1271 Boylston St., Boston, 617-670-0507, hojokoboston.com.

Isshindo Ramen photo by Totsaporn I. via Yelp

Isshindo Ramen

It was prime ramen season—the deep doldrums of wintertime—in 2019 when this spot finally replaced Medford-bound Pikaichi inside Allston’s Super 88 market. The new ramen shop has proven itself a worthy replacement, with super-rich bowls ranging from light but velvety pork tonkotsu, to vegetarian-friendly noodle soups with pleasantly sweet and acidic tomato broth.

1 Brighton Ave. #16, Allston, 617-987-0201, isshindoramen.com.

Ramen at Lincoln Restaurant & Tavern

Photo courtesy of Lincoln Tavern

Lincoln Tavern

OK, so this South Boston bar—best known for stacked pancakes and more daily brunch offerings—might not be top-of-mind when a noodle craving hits. But chef Nick Dixon’s team is ladling up rotating ramen specials every Wednesday night, which range from traditional (pork and chicken shoyu ramen with char siu pork belly and roasted corn) to the… less so: (“Roman Ramen,” with a pork-and-Parmesan broth, porchetta, roasted tomato, cremini mushrooms, Calabrian chili paste, scallions, and a soft egg). #RamenWednesdays are definitely worth checking out.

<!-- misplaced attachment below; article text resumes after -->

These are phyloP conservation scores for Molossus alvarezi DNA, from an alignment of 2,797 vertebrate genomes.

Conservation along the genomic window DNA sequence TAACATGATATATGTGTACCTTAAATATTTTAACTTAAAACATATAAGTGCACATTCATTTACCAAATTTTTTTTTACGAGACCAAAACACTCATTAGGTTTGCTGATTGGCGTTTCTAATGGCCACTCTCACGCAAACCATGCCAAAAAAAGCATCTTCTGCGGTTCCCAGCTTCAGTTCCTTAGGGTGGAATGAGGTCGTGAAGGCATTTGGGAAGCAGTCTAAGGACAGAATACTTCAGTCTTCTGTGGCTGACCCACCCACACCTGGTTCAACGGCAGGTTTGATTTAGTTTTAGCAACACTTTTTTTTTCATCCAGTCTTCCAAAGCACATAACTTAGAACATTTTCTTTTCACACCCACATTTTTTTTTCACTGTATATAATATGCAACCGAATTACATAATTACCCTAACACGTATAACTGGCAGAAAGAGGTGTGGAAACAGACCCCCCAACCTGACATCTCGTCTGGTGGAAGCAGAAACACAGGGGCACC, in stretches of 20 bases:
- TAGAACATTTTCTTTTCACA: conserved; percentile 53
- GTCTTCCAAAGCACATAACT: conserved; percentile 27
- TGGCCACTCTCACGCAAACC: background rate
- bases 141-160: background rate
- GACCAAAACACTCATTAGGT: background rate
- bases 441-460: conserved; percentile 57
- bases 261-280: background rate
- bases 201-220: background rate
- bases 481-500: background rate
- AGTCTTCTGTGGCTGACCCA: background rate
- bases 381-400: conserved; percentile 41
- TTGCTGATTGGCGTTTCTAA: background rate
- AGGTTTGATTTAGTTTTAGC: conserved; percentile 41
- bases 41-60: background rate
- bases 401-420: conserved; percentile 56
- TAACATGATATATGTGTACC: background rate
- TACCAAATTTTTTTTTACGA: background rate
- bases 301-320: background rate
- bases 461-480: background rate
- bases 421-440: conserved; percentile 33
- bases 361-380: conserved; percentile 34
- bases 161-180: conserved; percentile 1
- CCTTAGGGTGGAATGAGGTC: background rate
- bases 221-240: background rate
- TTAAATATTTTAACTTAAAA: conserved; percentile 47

425 W. Broadway, South Boston, 617-765-8636, lincolnsouthboston.com.

Little Big Diner CHICKEN SHIO RAMEN. / PHOTOGRAPH BY JIM BRUECKNER for "Restaurant Review: Little Big Diner"

Chicken shio ramen photo by Jim Brueckner for Restaurant Review: Little Big Diner

Little Big Diner

Opened in early 2016 by Sycamore chef-owner Dave Punch and his former sous chef, Daniel Scott, this fun little noodle shop is as good as any reason to visit Newton Centre. Make the suburban trek for Scott’s paitan chicken ramen in particular, which is creamy and complex thanks to an addition of just enough schmaltz (it’s not too greasy), and a hearty topping of char siu-style grilled chicken thigh.

1247 Centre St., Newton, 857-404-0068, littlebigdiner.com.

Truffle shoyu at Oisa Ramen Slurp & Go

Truffle shoyu at Oisa Ramen Slurp & Go. / Photo by Toan Trinh

Oisa Ramen

As a pop-up outfit, self-taught chef Moe Kuroki elevated Boston’s ramen scene with her soulful rendition of the milky, porky, burnt-garlic-spiked tonkotsu broth from her childhood in Fukuoka, Japan. But when she opened a standing-room-mostly storefront in early 2018, daily availability of her “smoky shoyu” instantly made it a signature bowl, too: Long-simmered vegetables and a topping of truffled mushrooms lend deeply layered flavors to this surprisingly vegan-friendly revelation.